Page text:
Understanding Servicescape Effects    

Environment surveys Direct observation Experiments Photographic blueprints

Guidelines for Physical Evidence Strategy 

 

Recognize the strategic impact of physical evidence Map the physical evidence of service Clarify the roles of servicescape

Guidelines for Physical Evidence Strategy 

Assess and identify physical evidence opportunities Be prepared to update and modernize the evidence Work cross-functionally




© 2000 The McGraw-Hill Companies

Managing Capacity and Demand


Supply/ capacity


Demand and Capacity • Demand is the request for services on a daily basis Capacity is the amount of people/equipment available to meet demand

Strategies for Matching Supply and Demand for Services DEMAND STRATEGIES

Developing complementary services Developing reservation systems


Partitioning demand

Sharing capacity

Establishing price incentives

Crosstraining employees

Promoting off-peak demand

Using part-time employees

Yield management

Increasing customer participation Scheduling work shifts Creating adjustable capacity

Managing Demand and Capacity • Explain: • the underlying issue for capacity-constrained services • the implications of capacity constraints • the implications of different types of demand patterns on matching supply and demand • Lay out strategies for matching supply and demand through: • shifting demand to match capacity or • flexing capacity to meet demand • Demonstrate the benefits and risks of yield management strategies • Provide strategies for managing waiting lines

Understanding Capacity Constraints and Demand Patterns Capacity Constraints  Time, labor, equipment and facilities  Optimal versus maximal use of capacity

Demand Patterns

• Charting demand patterns • Predictable cycles • Random demand fluctuations • Demand patterns by market segment

Figure 14-3

Strategies for Shifting Demand to Match Capacity Demand Too High • • • • •

Shift Demand

Use signage to communicate • busy days and times Offer incentives to customers for usage during non-peak times • Take care of loyal or regular • customers first Advertise peak usage times and • benefits of non-peak use • Charge full price for the service-no discounts

Demand Too Low

Use sales and advertising to increase business from current market segments Modify the service offering to appeal to new market segments Offer discounts or price reductions Modify hours of operation Bring the service to the customer

Figure 14-4

Strategies for Flexing Capacity to Match Demand Demand Too High

• • • • • • •

Flex Capacity

Stretch time, labor, facilities and equipment Cross-train employees Hire part-time employees Request overtime work from employees Rent or share facilities Rent or share equipment Subcontract or outsource activities

• • • •

Demand Too Low

Perform maintenance renovations Schedule vacations Schedule employee training Lay off employees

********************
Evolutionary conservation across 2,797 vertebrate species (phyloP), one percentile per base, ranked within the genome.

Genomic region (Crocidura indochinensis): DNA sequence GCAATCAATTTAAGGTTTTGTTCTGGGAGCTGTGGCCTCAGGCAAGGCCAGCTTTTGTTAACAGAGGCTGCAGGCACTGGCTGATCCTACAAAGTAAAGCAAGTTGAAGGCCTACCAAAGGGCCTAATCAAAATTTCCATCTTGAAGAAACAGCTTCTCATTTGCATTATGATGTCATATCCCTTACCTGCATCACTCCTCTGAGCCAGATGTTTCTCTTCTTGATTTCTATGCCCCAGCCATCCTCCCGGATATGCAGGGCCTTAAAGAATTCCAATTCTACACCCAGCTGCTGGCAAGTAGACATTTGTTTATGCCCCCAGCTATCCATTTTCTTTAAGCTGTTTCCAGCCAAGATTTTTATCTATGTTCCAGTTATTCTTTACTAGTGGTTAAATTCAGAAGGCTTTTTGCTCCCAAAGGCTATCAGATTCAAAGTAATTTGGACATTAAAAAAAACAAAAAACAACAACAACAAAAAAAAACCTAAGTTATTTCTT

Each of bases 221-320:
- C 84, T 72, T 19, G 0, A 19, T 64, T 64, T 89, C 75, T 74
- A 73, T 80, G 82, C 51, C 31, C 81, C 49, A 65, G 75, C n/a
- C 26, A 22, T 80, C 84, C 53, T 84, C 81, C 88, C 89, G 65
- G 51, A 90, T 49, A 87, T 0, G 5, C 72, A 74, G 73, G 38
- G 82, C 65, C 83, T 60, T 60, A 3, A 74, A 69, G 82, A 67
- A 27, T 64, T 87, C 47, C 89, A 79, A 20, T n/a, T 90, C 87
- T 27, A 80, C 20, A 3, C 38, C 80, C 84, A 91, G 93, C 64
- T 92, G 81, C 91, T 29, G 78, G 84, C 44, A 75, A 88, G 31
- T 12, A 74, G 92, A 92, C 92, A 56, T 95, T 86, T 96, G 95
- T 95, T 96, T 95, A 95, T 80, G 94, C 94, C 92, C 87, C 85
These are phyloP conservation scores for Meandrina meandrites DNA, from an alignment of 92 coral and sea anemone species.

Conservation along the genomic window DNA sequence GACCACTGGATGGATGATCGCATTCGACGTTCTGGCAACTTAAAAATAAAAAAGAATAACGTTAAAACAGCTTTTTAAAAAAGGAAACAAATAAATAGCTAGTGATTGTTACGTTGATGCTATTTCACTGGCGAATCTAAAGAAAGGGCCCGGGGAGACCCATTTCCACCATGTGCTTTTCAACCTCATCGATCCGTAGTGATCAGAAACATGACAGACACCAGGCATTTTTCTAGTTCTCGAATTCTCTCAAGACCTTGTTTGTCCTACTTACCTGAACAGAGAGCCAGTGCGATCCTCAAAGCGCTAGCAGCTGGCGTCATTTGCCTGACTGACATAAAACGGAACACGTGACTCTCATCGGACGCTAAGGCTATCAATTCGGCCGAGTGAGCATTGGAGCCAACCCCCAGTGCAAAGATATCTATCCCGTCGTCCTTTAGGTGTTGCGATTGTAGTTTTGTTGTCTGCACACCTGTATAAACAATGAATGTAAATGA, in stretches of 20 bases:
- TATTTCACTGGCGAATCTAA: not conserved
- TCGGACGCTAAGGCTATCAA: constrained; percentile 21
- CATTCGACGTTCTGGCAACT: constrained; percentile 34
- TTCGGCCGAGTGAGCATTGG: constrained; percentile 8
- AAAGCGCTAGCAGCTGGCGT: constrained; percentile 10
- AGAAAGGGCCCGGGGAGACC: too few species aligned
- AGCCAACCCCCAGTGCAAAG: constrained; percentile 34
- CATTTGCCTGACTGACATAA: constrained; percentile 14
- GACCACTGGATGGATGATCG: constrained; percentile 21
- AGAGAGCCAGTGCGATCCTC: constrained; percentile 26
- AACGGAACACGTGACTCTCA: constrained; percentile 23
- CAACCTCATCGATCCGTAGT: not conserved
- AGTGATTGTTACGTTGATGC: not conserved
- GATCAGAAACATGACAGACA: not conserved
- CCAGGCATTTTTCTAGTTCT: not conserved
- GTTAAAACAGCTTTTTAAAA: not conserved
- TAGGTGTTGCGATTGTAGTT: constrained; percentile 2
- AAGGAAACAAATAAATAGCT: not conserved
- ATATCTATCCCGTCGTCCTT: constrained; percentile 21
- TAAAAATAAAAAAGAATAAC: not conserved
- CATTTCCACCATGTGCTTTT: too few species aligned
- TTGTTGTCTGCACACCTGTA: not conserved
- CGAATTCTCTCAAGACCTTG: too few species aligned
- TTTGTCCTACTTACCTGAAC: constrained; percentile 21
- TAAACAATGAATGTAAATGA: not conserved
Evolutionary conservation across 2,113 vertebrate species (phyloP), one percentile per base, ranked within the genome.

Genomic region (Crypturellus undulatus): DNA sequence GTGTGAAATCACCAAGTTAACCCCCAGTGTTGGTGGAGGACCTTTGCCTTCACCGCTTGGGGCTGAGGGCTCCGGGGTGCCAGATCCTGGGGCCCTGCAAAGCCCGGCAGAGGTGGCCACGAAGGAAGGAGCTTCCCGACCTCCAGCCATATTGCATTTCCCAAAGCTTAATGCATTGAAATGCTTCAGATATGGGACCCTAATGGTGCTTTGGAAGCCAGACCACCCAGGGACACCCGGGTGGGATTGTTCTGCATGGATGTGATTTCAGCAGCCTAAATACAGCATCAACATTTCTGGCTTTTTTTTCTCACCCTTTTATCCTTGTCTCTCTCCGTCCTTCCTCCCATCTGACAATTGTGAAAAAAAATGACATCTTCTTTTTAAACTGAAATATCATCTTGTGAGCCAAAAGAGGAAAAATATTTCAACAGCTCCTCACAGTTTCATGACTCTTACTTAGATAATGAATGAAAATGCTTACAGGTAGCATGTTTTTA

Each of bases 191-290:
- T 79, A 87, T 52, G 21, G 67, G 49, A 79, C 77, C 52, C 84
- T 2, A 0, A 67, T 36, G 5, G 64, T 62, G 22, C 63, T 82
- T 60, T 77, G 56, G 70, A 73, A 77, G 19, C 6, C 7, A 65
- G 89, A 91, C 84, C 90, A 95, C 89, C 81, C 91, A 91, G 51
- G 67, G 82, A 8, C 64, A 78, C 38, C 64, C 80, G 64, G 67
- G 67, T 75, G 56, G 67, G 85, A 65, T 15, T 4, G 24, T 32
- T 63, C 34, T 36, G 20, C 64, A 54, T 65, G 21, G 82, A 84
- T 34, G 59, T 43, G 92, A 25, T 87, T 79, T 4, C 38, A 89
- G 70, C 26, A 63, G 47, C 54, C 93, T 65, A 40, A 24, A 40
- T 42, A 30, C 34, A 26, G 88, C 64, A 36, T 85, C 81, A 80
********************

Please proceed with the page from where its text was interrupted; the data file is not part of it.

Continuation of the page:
Table 14-1

What is the Nature of Demand RelativeExtent to Supply? of demand fluctuations over time Extent to which supply is constrained


Peak demand can 1 usually be met Electricity without a major Natural gas delay Telephone Hospital maternity unit Police and fire emergencies Peak demand regularly exceeds capacity

4 Accounting and tax preparation Passenger transportation Hotels and motels Restaurants Theaters

Narrow 2 Insurance Legal services Banking Laundry and dry cleaning

3 Services similar to those in 2 but which have insufficient capacity for their base level of business

Source: Christopher H. Lovelock, â&#x20AC;&#x153;Classifying Services to Gain Strategic Marketing Insights,â&#x20AC;? Journal of Marketing, 47, 3 (Summer 1983): 17.

Table 14-2

What is the Constraint on Capacity? Nature of the constraint

Type of service


Legal Consulting Accounting Medical


Law firm Accounting firm Consulting firm Health clinic


Delivery services Telecommunication Utilities Health club


Hotels Restaurants Hospitals Airlines Schools Theaters Churches

Queue Configurations Multiple Queue

Single queue

Take a Number Enter 3

4 8



10 12




7 12-216



Yield management is a term that has become attached to a variety of methods, some very sophisticated matching demand and supply in capacity-constrained services. Using yield management models, organizations find the best balance at a particular point in time among the prices charged, the segments sold to, and the capacity used.

ď Ž

ď Ž

The goal of yield management is to produce the -best possible financial return from a limited available capacity. Specifically, yield management has been defined as "the process of allocating the right type of capacity to the right kind of cust0mer at the right price so as to maximize revenue or yield. Although the implementation of yield management can involve complex mathematical models and computer programs, the underlying effectiveness measure is the ratio of. actual revenue to potential revenue for a particular measurement period:

  

'Yield = Actual revenue / Potential revenue where Actual revenue = actual capacity used x average actual price Potential revenue = total capacity x maximum price

ď Ž

The equations indicate that yield is a function of price and capacity used. Recall that capacity constraints can be in the form of time, labor, equipment, or facilities. Yield is essentially a measure of the extent to which an organization's resources (or capacities) are achieving their full revenue-generating potential. Yield can be raised by increasing capacity used or by increasing price, and the trade-offs are immediately apparent.